The mediating role of rumination in the relation between quality of attachment relations and depressive symptoms in non-clinical adolescents

T. Ruijten, J. Roelofs, L. Rood

Research output: Contribution to journalArticleAcademicpeer-review

Abstract

This study examined associations between indices of the quality of attachment relationships of adolescents with parents and peers, rumination, and symptoms of depression. More specifically, a mediation model was investigated in which rumination was hypothesized to mediate the relation between quality of attachment relations and symptoms of depression. A total of 455 high school students completed a battery of questionnaires, including quality of attachment relations, rumination, and depression. Results showed that most indices of quality of attachment relations were significantly associated with rumination and symptoms of depression. When examining the relative contribution of these variables in explaining variance in depression symptoms, trust in parents, communication with peers, and alienation from peers accounted for a significant portion of the variance in depression scores. Finally, the relation between communication with peers and depressive symptoms was fully mediated by rumination, whereas partial mediation was found for the relations between parental trust and depressive symptoms, and between alienation from peers and depressive symptoms. Implications of the findings may be that the treatment of depression in adolescence should consist of both cognitive interventions aimed at targeting ruminative thinking as well as a focus on interpersonal relationships of the adolescent with parents and peers.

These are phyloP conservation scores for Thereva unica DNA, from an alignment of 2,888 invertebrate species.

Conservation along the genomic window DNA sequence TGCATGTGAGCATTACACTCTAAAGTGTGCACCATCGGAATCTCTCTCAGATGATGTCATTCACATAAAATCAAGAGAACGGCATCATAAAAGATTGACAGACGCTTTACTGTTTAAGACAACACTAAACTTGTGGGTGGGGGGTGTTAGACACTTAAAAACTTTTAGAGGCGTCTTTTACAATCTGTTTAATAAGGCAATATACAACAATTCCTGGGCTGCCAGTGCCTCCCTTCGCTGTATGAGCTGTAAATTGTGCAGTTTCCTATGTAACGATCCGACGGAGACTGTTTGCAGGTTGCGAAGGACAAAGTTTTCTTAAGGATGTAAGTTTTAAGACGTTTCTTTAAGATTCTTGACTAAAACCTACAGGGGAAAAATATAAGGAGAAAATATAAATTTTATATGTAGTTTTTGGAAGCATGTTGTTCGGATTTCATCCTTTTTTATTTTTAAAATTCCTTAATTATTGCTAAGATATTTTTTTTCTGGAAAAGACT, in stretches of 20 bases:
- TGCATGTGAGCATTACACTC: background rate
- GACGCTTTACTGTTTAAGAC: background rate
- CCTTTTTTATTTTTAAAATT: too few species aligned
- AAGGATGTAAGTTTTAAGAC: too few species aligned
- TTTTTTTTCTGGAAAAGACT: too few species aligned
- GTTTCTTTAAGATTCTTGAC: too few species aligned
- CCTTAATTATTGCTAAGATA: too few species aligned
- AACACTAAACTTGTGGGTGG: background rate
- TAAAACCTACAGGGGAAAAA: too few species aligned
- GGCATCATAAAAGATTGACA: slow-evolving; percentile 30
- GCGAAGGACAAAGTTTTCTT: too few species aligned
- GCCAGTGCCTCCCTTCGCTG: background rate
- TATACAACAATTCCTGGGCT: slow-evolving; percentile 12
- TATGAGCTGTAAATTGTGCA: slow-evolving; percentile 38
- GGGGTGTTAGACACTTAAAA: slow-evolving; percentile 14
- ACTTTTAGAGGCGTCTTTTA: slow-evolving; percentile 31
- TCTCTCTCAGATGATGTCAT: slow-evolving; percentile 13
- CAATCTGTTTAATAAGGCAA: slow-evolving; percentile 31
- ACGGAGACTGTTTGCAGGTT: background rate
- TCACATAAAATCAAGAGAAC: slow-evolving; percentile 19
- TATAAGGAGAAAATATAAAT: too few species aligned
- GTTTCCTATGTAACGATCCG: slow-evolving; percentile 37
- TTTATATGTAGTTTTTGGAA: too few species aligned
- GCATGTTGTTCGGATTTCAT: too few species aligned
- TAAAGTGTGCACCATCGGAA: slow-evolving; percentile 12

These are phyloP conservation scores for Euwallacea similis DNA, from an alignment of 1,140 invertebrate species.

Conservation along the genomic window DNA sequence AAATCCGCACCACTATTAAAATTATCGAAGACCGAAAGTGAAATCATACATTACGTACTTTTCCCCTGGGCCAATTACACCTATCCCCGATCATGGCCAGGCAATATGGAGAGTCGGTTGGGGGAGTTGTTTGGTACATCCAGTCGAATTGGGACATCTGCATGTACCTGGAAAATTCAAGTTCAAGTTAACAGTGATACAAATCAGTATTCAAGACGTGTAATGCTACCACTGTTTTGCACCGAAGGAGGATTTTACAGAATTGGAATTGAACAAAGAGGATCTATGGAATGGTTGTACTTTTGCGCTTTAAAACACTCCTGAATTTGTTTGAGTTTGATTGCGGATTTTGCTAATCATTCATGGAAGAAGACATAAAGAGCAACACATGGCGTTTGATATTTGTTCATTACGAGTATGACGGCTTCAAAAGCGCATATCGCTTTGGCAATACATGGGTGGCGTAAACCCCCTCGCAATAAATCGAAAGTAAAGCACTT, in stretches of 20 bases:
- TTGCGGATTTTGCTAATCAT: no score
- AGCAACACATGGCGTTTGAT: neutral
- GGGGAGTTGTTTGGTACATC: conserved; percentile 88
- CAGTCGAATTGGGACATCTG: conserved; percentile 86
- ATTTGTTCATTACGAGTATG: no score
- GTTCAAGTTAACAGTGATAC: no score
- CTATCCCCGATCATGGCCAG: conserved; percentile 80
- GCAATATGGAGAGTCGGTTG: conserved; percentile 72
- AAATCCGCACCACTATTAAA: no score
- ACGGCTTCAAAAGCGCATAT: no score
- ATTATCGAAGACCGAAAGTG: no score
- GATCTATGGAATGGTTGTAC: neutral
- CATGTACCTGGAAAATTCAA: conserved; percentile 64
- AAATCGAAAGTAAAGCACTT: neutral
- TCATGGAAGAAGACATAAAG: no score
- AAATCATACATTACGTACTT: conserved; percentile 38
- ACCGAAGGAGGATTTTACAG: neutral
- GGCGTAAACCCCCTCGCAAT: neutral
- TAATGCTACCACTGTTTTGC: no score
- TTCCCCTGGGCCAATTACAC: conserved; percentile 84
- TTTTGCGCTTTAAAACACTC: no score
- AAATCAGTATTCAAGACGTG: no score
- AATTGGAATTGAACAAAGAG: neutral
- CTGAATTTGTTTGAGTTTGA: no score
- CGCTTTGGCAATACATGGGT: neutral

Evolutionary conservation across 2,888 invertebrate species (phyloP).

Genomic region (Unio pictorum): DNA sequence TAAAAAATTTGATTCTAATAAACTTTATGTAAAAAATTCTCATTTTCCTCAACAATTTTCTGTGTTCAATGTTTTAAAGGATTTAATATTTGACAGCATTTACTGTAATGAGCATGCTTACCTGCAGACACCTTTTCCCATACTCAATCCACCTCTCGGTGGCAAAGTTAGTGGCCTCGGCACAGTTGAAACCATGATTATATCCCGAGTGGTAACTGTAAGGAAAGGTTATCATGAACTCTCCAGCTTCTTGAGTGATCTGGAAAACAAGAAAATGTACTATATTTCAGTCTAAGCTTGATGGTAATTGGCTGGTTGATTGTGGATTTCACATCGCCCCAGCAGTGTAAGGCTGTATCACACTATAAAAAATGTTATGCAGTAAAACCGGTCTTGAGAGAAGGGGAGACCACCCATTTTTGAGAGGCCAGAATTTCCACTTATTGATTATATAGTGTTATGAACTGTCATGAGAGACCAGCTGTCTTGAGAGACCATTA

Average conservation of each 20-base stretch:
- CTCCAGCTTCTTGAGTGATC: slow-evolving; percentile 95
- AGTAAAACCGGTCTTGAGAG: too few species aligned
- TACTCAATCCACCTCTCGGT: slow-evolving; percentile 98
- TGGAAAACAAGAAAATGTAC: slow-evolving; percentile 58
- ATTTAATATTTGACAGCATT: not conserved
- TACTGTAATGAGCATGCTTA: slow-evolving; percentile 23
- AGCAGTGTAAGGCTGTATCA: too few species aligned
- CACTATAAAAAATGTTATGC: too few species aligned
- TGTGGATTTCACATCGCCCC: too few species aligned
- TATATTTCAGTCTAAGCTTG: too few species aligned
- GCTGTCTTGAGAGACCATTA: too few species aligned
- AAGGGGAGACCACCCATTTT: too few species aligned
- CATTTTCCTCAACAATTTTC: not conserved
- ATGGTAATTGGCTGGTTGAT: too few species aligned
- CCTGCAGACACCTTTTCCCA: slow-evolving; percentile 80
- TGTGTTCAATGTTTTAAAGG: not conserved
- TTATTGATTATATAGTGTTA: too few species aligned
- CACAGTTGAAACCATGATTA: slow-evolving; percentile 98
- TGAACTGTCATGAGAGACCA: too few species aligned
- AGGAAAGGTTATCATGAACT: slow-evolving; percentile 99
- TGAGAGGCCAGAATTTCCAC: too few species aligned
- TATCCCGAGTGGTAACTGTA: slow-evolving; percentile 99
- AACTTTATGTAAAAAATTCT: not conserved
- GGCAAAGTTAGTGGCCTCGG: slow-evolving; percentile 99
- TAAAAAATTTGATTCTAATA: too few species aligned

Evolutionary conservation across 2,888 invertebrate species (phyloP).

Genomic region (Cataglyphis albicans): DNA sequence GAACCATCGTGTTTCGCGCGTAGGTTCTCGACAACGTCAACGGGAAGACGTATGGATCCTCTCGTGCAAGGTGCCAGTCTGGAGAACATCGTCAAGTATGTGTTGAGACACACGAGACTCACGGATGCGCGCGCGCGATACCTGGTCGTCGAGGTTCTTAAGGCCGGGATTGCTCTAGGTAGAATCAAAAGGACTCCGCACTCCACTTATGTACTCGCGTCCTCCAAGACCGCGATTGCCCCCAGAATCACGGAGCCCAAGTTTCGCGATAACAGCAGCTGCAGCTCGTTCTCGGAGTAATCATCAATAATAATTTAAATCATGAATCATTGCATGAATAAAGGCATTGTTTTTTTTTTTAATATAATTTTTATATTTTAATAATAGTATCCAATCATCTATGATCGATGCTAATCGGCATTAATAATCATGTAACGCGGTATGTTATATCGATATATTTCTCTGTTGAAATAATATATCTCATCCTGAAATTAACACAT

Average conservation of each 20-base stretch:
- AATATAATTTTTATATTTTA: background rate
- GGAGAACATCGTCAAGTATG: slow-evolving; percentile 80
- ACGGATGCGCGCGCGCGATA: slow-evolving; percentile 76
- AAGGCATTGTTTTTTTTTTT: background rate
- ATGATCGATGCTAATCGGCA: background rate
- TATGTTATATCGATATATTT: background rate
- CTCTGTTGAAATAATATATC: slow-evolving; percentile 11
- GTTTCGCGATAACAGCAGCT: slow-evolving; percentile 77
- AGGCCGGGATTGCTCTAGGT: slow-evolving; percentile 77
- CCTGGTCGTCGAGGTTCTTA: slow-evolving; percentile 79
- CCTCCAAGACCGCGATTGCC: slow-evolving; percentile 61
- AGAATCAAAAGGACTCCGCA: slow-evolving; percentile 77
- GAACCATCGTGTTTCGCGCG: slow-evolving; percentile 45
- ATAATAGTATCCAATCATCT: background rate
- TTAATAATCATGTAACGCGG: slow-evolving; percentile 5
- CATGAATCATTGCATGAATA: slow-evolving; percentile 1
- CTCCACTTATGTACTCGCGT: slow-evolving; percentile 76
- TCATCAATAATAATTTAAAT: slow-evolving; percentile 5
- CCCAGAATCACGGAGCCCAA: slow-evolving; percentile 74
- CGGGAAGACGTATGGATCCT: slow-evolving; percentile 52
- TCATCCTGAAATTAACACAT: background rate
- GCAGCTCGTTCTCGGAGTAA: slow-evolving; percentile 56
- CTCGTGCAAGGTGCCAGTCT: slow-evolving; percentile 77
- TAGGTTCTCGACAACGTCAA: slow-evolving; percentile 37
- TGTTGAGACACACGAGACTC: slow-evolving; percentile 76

Original languageEnglish
Pages (from-to)452-459
Number of pages8
JournalJournal of Child and Family Studies
Volume20
Issue number4
DOIs
Publication statusPublished - Aug 2011

Keywords

  • Adolescence
  • Attachment
  • Depression
  • Rumination
  • PEER ATTACHMENT
  • SOCIAL SUPPORT
  • CO-RUMINATION
  • CHILDHOOD
  • PARENT
  • INVENTORY
  • CHILDREN
  • PSYCHOTHERAPY
  • FRIENDSHIPS
  • ADULTHOOD

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